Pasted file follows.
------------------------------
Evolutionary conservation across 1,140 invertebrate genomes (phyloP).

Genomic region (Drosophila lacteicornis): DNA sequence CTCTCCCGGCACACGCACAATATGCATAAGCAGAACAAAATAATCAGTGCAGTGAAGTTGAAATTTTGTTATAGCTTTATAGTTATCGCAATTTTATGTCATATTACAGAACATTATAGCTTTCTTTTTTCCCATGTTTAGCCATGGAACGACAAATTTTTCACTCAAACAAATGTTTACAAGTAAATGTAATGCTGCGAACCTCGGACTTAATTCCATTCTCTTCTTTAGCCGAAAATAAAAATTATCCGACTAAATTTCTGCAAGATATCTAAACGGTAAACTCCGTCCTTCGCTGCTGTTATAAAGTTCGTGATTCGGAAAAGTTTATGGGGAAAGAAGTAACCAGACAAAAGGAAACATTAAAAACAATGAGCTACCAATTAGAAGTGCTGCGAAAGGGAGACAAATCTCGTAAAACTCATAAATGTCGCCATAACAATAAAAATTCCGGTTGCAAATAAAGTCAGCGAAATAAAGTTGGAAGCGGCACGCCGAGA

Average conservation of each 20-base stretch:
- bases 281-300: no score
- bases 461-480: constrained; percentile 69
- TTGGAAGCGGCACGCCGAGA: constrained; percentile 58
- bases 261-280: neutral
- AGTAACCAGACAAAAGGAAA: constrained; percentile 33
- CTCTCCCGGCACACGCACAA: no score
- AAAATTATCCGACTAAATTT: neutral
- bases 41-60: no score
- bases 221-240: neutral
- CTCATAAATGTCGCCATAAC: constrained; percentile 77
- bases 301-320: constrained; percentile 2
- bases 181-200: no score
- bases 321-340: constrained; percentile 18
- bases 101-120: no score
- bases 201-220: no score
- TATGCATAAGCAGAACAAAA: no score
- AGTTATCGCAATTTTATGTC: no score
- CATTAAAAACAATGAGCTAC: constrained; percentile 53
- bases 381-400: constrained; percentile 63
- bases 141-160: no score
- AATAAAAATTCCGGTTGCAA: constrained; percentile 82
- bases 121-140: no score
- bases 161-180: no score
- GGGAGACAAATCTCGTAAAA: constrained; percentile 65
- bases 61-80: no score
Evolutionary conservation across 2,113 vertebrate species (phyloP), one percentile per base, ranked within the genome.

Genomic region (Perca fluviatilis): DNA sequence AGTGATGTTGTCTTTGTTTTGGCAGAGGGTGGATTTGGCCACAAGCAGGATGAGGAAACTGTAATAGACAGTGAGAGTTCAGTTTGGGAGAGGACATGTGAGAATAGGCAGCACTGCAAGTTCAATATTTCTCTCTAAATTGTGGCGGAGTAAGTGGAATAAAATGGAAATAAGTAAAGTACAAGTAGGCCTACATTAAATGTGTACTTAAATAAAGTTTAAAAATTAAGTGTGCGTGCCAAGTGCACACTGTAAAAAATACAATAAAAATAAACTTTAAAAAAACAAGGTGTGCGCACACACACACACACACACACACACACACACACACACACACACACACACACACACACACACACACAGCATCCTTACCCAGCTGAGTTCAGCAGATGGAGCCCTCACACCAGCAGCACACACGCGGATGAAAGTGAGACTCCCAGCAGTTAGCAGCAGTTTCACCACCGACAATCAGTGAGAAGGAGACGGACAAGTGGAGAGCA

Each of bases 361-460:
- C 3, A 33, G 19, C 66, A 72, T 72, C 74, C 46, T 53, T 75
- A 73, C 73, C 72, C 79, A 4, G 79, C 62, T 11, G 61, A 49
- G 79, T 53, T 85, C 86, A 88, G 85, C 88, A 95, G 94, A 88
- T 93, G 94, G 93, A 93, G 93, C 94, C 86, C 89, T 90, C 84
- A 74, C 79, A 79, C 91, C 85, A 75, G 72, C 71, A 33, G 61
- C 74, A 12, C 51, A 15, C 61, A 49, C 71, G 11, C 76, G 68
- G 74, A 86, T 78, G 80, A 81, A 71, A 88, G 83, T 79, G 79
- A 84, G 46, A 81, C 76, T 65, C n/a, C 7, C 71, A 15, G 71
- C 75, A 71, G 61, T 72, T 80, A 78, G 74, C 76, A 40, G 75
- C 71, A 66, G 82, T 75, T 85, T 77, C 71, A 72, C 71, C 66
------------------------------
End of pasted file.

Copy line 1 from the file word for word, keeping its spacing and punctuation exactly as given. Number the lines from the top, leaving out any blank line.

Evolutionary conservation across 1,140 invertebrate genomes (phyloP).